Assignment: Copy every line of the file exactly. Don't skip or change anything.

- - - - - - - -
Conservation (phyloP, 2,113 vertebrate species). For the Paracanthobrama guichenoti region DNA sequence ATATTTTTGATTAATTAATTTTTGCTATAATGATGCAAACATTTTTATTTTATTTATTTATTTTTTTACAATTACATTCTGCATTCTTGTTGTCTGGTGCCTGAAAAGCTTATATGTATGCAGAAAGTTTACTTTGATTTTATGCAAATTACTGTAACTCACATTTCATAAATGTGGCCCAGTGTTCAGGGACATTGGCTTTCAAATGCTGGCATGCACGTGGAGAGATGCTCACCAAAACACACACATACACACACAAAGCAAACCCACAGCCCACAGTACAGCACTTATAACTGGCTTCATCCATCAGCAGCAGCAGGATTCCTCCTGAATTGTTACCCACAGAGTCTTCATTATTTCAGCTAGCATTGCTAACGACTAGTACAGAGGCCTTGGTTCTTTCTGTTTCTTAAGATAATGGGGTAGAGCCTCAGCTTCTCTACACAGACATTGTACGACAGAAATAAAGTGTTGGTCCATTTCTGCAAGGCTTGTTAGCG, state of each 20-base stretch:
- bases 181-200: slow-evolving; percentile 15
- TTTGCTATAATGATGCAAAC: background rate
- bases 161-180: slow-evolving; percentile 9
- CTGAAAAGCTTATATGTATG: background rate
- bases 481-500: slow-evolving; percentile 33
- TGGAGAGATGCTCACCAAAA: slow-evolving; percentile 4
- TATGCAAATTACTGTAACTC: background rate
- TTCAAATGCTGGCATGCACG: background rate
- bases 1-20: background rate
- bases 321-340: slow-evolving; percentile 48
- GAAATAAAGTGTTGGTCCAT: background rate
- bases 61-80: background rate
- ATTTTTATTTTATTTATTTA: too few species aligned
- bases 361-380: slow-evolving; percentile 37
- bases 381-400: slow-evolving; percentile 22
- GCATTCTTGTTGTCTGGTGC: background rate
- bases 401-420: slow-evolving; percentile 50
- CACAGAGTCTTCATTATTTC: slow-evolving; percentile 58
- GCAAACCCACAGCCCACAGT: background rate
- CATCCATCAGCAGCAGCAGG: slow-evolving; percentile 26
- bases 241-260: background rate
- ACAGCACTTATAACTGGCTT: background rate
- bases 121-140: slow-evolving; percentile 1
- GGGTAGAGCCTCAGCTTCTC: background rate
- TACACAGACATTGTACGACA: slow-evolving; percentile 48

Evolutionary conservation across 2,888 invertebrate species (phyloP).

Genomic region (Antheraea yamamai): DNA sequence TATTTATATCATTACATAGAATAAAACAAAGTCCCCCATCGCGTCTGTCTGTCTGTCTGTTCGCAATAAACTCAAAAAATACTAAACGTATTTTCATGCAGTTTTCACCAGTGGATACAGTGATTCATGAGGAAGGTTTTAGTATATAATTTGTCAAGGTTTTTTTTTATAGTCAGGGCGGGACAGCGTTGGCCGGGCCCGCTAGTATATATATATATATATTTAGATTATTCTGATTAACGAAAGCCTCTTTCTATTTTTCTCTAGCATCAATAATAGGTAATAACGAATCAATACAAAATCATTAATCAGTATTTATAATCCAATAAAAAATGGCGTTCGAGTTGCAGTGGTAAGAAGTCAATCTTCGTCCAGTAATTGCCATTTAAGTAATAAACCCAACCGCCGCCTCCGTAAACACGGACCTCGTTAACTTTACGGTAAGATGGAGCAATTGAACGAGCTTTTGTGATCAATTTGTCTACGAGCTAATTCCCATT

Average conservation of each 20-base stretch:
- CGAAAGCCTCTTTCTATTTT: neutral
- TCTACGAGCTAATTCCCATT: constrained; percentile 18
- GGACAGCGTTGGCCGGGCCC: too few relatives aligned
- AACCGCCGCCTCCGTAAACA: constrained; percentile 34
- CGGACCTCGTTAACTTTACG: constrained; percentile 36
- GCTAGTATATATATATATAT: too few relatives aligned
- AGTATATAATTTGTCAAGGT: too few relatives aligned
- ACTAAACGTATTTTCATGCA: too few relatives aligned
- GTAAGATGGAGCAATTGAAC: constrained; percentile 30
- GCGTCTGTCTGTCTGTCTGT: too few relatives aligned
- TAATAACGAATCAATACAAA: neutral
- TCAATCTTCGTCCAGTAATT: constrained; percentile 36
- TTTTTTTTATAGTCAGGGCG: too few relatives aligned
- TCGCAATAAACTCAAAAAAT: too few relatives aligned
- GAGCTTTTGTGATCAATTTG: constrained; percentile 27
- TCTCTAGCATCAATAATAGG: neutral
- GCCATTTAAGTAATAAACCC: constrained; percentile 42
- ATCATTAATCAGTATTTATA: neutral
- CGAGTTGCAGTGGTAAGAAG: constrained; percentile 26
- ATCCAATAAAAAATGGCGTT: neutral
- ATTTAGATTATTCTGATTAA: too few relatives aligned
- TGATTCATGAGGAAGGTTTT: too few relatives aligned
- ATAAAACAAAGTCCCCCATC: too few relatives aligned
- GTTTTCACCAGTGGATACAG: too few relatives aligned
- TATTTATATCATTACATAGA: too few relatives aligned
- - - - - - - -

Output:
Conservation (phyloP, 2,113 vertebrate species). For the Paracanthobrama guichenoti region DNA sequence ATATTTTTGATTAATTAATTTTTGCTATAATGATGCAAACATTTTTATTTTATTTATTTATTTTTTTACAATTACATTCTGCATTCTTGTTGTCTGGTGCCTGAAAAGCTTATATGTATGCAGAAAGTTTACTTTGATTTTATGCAAATTACTGTAACTCACATTTCATAAATGTGGCCCAGTGTTCAGGGACATTGGCTTTCAAATGCTGGCATGCACGTGGAGAGATGCTCACCAAAACACACACATACACACACAAAGCAAACCCACAGCCCACAGTACAGCACTTATAACTGGCTTCATCCATCAGCAGCAGCAGGATTCCTCCTGAATTGTTACCCACAGAGTCTTCATTATTTCAGCTAGCATTGCTAACGACTAGTACAGAGGCCTTGGTTCTTTCTGTTTCTTAAGATAATGGGGTAGAGCCTCAGCTTCTCTACACAGACATTGTACGACAGAAATAAAGTGTTGGTCCATTTCTGCAAGGCTTGTTAGCG, state of each 20-base stretch:
- bases 181-200: slow-evolving; percentile 15
- TTTGCTATAATGATGCAAAC: background rate
- bases 161-180: slow-evolving; percentile 9
- CTGAAAAGCTTATATGTATG: background rate
- bases 481-500: slow-evolving; percentile 33
- TGGAGAGATGCTCACCAAAA: slow-evolving; percentile 4
- TATGCAAATTACTGTAACTC: background rate
- TTCAAATGCTGGCATGCACG: background rate
- bases 1-20: background rate
- bases 321-340: slow-evolving; percentile 48
- GAAATAAAGTGTTGGTCCAT: background rate
- bases 61-80: background rate
- ATTTTTATTTTATTTATTTA: too few species aligned
- bases 361-380: slow-evolving; percentile 37
- bases 381-400: slow-evolving; percentile 22
- GCATTCTTGTTGTCTGGTGC: background rate
- bases 401-420: slow-evolving; percentile 50
- CACAGAGTCTTCATTATTTC: slow-evolving; percentile 58
- GCAAACCCACAGCCCACAGT: background rate
- CATCCATCAGCAGCAGCAGG: slow-evolving; percentile 26
- bases 241-260: background rate
- ACAGCACTTATAACTGGCTT: background rate
- bases 121-140: slow-evolving; percentile 1
- GGGTAGAGCCTCAGCTTCTC: background rate
- TACACAGACATTGTACGACA: slow-evolving; percentile 48

Evolutionary conservation across 2,888 invertebrate species (phyloP).

Genomic region (Antheraea yamamai): DNA sequence TATTTATATCATTACATAGAATAAAACAAAGTCCCCCATCGCGTCTGTCTGTCTGTCTGTTCGCAATAAACTCAAAAAATACTAAACGTATTTTCATGCAGTTTTCACCAGTGGATACAGTGATTCATGAGGAAGGTTTTAGTATATAATTTGTCAAGGTTTTTTTTTATAGTCAGGGCGGGACAGCGTTGGCCGGGCCCGCTAGTATATATATATATATATTTAGATTATTCTGATTAACGAAAGCCTCTTTCTATTTTTCTCTAGCATCAATAATAGGTAATAACGAATCAATACAAAATCATTAATCAGTATTTATAATCCAATAAAAAATGGCGTTCGAGTTGCAGTGGTAAGAAGTCAATCTTCGTCCAGTAATTGCCATTTAAGTAATAAACCCAACCGCCGCCTCCGTAAACACGGACCTCGTTAACTTTACGGTAAGATGGAGCAATTGAACGAGCTTTTGTGATCAATTTGTCTACGAGCTAATTCCCATT

Average conservation of each 20-base stretch:
- CGAAAGCCTCTTTCTATTTT: neutral
- TCTACGAGCTAATTCCCATT: constrained; percentile 18
- GGACAGCGTTGGCCGGGCCC: too few relatives aligned
- AACCGCCGCCTCCGTAAACA: constrained; percentile 34
- CGGACCTCGTTAACTTTACG: constrained; percentile 36
- GCTAGTATATATATATATAT: too few relatives aligned
- AGTATATAATTTGTCAAGGT: too few relatives aligned
- ACTAAACGTATTTTCATGCA: too few relatives aligned
- GTAAGATGGAGCAATTGAAC: constrained; percentile 30
- GCGTCTGTCTGTCTGTCTGT: too few relatives aligned
- TAATAACGAATCAATACAAA: neutral
- TCAATCTTCGTCCAGTAATT: constrained; percentile 36
- TTTTTTTTATAGTCAGGGCG: too few relatives aligned
- TCGCAATAAACTCAAAAAAT: too few relatives aligned
- GAGCTTTTGTGATCAATTTG: constrained; percentile 27
- TCTCTAGCATCAATAATAGG: neutral
- GCCATTTAAGTAATAAACCC: constrained; percentile 42
- ATCATTAATCAGTATTTATA: neutral
- CGAGTTGCAGTGGTAAGAAG: constrained; percentile 26
- ATCCAATAAAAAATGGCGTT: neutral
- ATTTAGATTATTCTGATTAA: too few relatives aligned
- TGATTCATGAGGAAGGTTTT: too few relatives aligned
- ATAAAACAAAGTCCCCCATC: too few relatives aligned
- GTTTTCACCAGTGGATACAG: too few relatives aligned
- TATTTATATCATTACATAGA: too few relatives aligned